TELECOM Digest OnLine - Sorted: Live Earth May Set New Stage for Web Viewing

Live Earth May Set New Stage for Web Viewing

Yinka Adegoke, Reuters (
Sun, 08 Jul 2007 22:51:55 -0500

By Yinka Adegoke

The Live Earth event on Saturday is set to reach millions more people
than previous global productions with its reach boosted by the
fast-growing power of Web video sharing and social networks.

Organizers estimate television broadcasts of the live concerts staged
to raise awareness about climate change will be available to up to 2
billion people although there is no estimate of how many people will
actually watch the shows.

But that viewership may be trumped online where a generation hooked to
social networks like MySpace and video site YouTube share ideas,
photos and videos with their peers.

"Users can create their own program from all the show assets from
around the world," said Kevin Wall, Live Earth founder and CEO of
Control Room which is producing the shows.

"They're going to be able to share those experiences in a way that's
never ever been done in history."

The global Live 8 concert to fight poverty in 2005 was the first major
multi-venue event successfully streamed live with Time Warner Inc.'s
AOL portal on the Web.

But Control Room, which produced Live 8, found it was the on-demand
streams days after the event which had the most impact, especially
after clips were passed round by e-mail.

Live 8 was streamed by users over 100 million times in six weeks. Live
Earth is expected to be three times bigger.

"The viral natural of the streams at Live 8 really came off the back
of that huge water cooler moment with people asking their friends if
they'd seen a particular clip," said Wall.

Live Earth is working with Microsoft Corp. Web portal MSN on live
online broadcast. MSN will also be the only media platform to feature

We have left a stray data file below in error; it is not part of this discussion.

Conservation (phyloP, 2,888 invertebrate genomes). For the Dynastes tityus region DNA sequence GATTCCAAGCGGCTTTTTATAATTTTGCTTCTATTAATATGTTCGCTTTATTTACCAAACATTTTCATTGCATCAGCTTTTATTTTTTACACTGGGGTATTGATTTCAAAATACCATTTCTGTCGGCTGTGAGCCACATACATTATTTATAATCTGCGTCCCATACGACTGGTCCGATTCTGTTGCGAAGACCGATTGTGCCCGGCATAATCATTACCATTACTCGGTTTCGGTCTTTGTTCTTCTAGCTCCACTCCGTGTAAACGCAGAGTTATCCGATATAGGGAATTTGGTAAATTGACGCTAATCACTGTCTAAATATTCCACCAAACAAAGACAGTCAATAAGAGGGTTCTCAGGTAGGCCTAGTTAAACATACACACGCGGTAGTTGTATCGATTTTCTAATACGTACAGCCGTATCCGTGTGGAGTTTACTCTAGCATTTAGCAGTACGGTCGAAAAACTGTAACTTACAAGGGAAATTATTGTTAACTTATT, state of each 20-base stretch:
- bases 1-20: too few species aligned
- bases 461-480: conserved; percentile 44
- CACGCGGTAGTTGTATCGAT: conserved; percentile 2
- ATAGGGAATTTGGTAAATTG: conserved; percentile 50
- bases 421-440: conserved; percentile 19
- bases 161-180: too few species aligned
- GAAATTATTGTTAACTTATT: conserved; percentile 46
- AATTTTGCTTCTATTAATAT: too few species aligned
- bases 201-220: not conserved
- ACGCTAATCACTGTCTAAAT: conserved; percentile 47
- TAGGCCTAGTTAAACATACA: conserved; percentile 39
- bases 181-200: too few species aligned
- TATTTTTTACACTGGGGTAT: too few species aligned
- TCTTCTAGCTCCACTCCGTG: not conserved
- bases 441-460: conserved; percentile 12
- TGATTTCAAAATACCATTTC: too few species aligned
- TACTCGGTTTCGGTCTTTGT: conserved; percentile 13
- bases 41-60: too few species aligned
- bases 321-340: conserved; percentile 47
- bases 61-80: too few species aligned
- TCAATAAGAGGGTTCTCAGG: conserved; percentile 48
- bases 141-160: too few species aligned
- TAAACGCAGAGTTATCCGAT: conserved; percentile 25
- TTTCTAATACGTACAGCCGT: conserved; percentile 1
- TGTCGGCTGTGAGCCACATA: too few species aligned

every minute of all the shows.


But in the age of Google Inc.'s YouTube, MSN and Control Room realize
providing technology that helps friends share clips of their favorite
Live Earth moments on other sites will be even more important than the
live event.

"When you think about the control we've given the user, you could put
together your own Live Earth show after the event," said Joanne
Bradford, chief media officer at MSN.

Organizers expect more than 80 percent of the viewership will be
on-demand in the days following the July 7 event.

The live music performances by stars like the Police and Red Hot Chili
Peppers, as well as 60 original short films, will be edited into short
clips by Control Room for easy sharing.

For example, a user could add a video clip of Madonna performing her
specially penned song 'Hey You' to a blog or social network page and
add a feature allowing visitors to buy a download with proceeds going
to an environmental cause.

That flexibility has become possible with the artists agreeing to give
up their rights without charge for the cause.

Though details are still being finalized, Wall expects Live Earth to
have rights to show the clips for months afterwards.

Media experts say over-restrictive limitations over broadcast rights
on on-demand viewing are fast becoming a thing of the past,
particularly for an event which is trying to make a difference by
getting in front of many eyeballs as possible.

Paul Levinson, professor of communication and media studies at New
York's Fordham University, says video clips will show up eventually on
YouTube or elsewhere outside of MSN, so it makes more sense to enable
video sharing.

"The idea that any organization can keep something in popular culture
to itself is 19th Century thinking," he said.

Copyright 2007 Reuters Limited.

[TELECOM Digest Editor's Note: I don't know about others of you, but I
spent a great deal of time on Saturday watching 'Live Earth' on
televison. I could have chosen to watc it on Internet, but I chose to
watch it on TV instead. PAT]

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